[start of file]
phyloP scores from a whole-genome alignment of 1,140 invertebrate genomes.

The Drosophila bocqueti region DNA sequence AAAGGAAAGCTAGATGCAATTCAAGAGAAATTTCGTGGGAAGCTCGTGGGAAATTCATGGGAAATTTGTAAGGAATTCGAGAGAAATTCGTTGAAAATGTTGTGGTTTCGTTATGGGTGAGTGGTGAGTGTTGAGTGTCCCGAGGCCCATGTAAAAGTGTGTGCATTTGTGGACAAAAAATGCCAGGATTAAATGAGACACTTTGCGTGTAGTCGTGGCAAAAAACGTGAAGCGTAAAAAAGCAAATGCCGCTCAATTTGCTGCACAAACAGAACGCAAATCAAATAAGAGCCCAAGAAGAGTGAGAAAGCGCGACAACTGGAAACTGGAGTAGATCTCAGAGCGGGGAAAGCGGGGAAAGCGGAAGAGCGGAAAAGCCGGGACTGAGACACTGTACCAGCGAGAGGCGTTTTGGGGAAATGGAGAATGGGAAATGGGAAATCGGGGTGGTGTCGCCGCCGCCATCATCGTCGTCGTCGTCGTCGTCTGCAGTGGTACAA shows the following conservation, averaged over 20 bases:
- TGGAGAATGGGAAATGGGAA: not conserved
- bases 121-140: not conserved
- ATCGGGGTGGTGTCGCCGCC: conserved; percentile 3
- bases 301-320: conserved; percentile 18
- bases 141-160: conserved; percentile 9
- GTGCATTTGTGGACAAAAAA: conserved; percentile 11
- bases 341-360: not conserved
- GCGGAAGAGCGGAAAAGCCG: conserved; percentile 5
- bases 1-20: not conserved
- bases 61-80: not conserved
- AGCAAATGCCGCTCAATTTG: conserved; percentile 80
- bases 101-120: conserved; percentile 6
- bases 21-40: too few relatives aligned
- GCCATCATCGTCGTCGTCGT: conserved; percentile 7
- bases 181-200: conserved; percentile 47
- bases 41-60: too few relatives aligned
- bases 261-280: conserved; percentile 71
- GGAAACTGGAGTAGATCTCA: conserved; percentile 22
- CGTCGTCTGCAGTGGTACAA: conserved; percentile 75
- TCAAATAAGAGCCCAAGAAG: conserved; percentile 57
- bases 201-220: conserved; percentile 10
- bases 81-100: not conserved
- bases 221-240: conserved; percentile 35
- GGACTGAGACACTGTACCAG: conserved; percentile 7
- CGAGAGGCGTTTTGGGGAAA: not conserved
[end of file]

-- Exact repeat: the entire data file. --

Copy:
phyloP scores from a whole-genome alignment of 1,140 invertebrate genomes.

The Drosophila bocqueti region DNA sequence AAAGGAAAGCTAGATGCAATTCAAGAGAAATTTCGTGGGAAGCTCGTGGGAAATTCATGGGAAATTTGTAAGGAATTCGAGAGAAATTCGTTGAAAATGTTGTGGTTTCGTTATGGGTGAGTGGTGAGTGTTGAGTGTCCCGAGGCCCATGTAAAAGTGTGTGCATTTGTGGACAAAAAATGCCAGGATTAAATGAGACACTTTGCGTGTAGTCGTGGCAAAAAACGTGAAGCGTAAAAAAGCAAATGCCGCTCAATTTGCTGCACAAACAGAACGCAAATCAAATAAGAGCCCAAGAAGAGTGAGAAAGCGCGACAACTGGAAACTGGAGTAGATCTCAGAGCGGGGAAAGCGGGGAAAGCGGAAGAGCGGAAAAGCCGGGACTGAGACACTGTACCAGCGAGAGGCGTTTTGGGGAAATGGAGAATGGGAAATGGGAAATCGGGGTGGTGTCGCCGCCGCCATCATCGTCGTCGTCGTCGTCGTCTGCAGTGGTACAA shows the following conservation, averaged over 20 bases:
- TGGAGAATGGGAAATGGGAA: not conserved
- bases 121-140: not conserved
- ATCGGGGTGGTGTCGCCGCC: conserved; percentile 3
- bases 301-320: conserved; percentile 18
- bases 141-160: conserved; percentile 9
- GTGCATTTGTGGACAAAAAA: conserved; percentile 11
- bases 341-360: not conserved
- GCGGAAGAGCGGAAAAGCCG: conserved; percentile 5
- bases 1-20: not conserved
- bases 61-80: not conserved
- AGCAAATGCCGCTCAATTTG: conserved; percentile 80
- bases 101-120: conserved; percentile 6
- bases 21-40: too few relatives aligned
- GCCATCATCGTCGTCGTCGT: conserved; percentile 7
- bases 181-200: conserved; percentile 47
- bases 41-60: too few relatives aligned
- bases 261-280: conserved; percentile 71
- GGAAACTGGAGTAGATCTCA: conserved; percentile 22
- CGTCGTCTGCAGTGGTACAA: conserved; percentile 75
- TCAAATAAGAGCCCAAGAAG: conserved; percentile 57
- bases 201-220: conserved; percentile 10
- bases 81-100: not conserved
- bases 221-240: conserved; percentile 35
- GGACTGAGACACTGTACCAG: conserved; percentile 7
- CGAGAGGCGTTTTGGGGAAA: not conserved